I’ve developed a habit, like a mental tic. Every time I see a photo of Samuel, I calculate how much time he had left before he died. He was so happy in his turkey hat at the school Thanksgiving celebration, but he only had one week to live. Just 7 more mornings to wake up and get out of bed. At the beach last summer, as he dived in the water like a dolphin, he had less than 6 months. Our spring break trip to visit grandparents, 8 months. And the photos of our adoption trip are the saddest. In some of them he is happy, his round face smiling. Other pictures capture the confusion and sorrow that he was experiencing, even though he wasn’t two years old yet. He didn’t know, we didn’t know either, that we would be bringing him to the country where four short years later he would be buried in a frozen field. 

Lurking behind the countdown is a horrible thought. He would have been so scared if he had known what was coming. He would have cried, his eyes frightened, fought against it, asked me to stop it somehow. And I would have been powerless to change anything, or even to comfort him on this journey he would have to take all by himself. He couldn’t even tie his own shoes, but he had to face death all by himself. And I have to push these thoughts away because if I think about them I will break.

Second-guessing the past is torture. Should we have adopted him? If we had known, would we have chosen differently? Not for ourselves, but for his sake. His adoption didn’t give him life, it lead to his death. Would he still be alive if he had stayed, if he had never met us? 

I sit in the dark in the early morning and cry. I hold my coffee cup close to my cheek, getting a little comfort out of it’s warmth. But it soon chills on my face, as cold as the rest of the house. I can’t muster the energy to get off the couch and warm it up again. 


Jana and her friend were talking about a classmate that did something mean to her.

Her friend offered an interpretation, “Maybe he’s mean because he thinks you’re ugly from the accident, but I don’t think you are.” 

It was meant kindly.  I died inside. 

I couldn’t tell if Jana caught what was said or not.  She’s good at hiding things (a skill she unfortunately gets from me).

Do I mention it to her, bring it up and tell her about it if she didn’t hear it?  Risk letting it go unaddressed if she did notice?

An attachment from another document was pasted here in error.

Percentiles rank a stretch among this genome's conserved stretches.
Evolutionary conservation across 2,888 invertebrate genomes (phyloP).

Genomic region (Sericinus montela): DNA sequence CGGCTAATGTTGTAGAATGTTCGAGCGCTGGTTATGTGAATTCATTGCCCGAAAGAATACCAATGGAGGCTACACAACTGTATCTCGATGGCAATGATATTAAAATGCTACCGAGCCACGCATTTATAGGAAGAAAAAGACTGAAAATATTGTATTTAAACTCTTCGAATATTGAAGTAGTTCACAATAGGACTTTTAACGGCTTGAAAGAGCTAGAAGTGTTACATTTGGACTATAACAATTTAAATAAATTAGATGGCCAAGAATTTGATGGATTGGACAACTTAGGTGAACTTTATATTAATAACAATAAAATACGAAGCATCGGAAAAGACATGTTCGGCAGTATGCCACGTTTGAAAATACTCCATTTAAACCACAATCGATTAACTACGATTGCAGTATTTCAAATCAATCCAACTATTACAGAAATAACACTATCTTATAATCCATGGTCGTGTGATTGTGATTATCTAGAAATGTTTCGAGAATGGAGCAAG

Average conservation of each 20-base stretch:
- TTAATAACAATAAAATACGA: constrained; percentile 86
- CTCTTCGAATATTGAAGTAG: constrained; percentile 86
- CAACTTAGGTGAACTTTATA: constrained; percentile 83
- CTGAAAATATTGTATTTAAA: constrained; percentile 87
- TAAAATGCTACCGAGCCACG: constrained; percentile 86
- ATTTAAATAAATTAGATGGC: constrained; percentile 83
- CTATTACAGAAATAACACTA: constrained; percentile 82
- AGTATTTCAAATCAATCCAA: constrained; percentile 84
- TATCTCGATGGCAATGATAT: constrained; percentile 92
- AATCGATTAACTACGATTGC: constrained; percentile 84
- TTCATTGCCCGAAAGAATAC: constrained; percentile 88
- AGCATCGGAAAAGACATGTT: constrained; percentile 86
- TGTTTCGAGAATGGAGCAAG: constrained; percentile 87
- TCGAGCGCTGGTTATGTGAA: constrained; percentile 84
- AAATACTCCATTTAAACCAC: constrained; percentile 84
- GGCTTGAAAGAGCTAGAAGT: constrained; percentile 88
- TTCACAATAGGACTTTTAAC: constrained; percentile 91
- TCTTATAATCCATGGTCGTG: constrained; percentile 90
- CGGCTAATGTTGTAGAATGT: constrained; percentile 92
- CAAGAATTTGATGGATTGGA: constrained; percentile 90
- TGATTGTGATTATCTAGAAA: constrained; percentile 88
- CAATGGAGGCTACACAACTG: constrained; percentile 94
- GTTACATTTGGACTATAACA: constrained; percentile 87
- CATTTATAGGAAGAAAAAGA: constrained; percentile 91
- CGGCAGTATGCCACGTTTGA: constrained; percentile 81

Her friends were understandably shocked when they first saw her after the accident.  Her face was swollen, her eye closed, fresh surgery scars on her cheek and eyelid, and one massive yellow and purple bruise covering her face and neck.  She was unsteady on her feet and was exhausted by everything.  But she’s healed so much.  She hasn’t regained full movement in one eye, but most people can’t tell.  I only see it because the ophthalmologist showed me.  The bruising and swelling are gone.  The only obvious physical evidence left of the accident is a round pink scar on her cheek.  Surely her friends are used to her scar by now.

Jana isn’t bothered much by her scar, but mostly because she forgets, not because she’s actually OK with it.  She gets annoyed if I draw attention to it.  I hope she comes to peace with it, or maybe it will fade away.  I imagine when she’s a teenager, she won’t be happy with a constant reminder on her face of the accident and her brother’s death. 

God Has Something to Say

On Friday I had an email conversation with our pastor about what the Bible says about death and children.  I read some of the verses we talked about, and then somehow ended up reading the whole book of Ecclesiastes.  I couldn’t stop, it resonated with me in a new way.  It was pessimistic, but read from the darkness of grief, it was perfect.  We come from dust, we will return to dust.  Our days are numbered and we can’t take anything with us after we die, so constant seeking after money, success, and even wisdom are meaningless.  It’s better to go to a funeral than a feast.  The laughter of fools is meaningless (which I feel strongly, and which is why I avoid scrolling through my Facebook feed these days…too much laughter of fools).

And in the middle of the book some words jumped out at me.  Ecc 5:1-2 says “Guard your steps when you go to the house of God. Go near to listen rather than to offer the sacrifice of fools, who do not know that they do wrong.  Do not be quick with your mouth, do not be hasty in your heart to utter anything before God.  God is in heaven and you are on earth, so let your words be few.” I’ve done a lot of ranting towards God lately, and I took this to mean that maybe I need to get quiet and listen.  

I mentioned this to Scott who told me those are the exact verses he’s preaching on this weekend.

Apparently God is telling me to go to church on Sunday.  And to listen.

I have not gone to a regular church service since the accident.  Too many memories, too many questions, too many happy praise songs that stick in my throat.  But I can’t brush this off as a coincidence.

And in a very kind gesture, Scott offered to keep the lights off in church on Sunday, so I can cry all I want and not worry about everyone staring at me.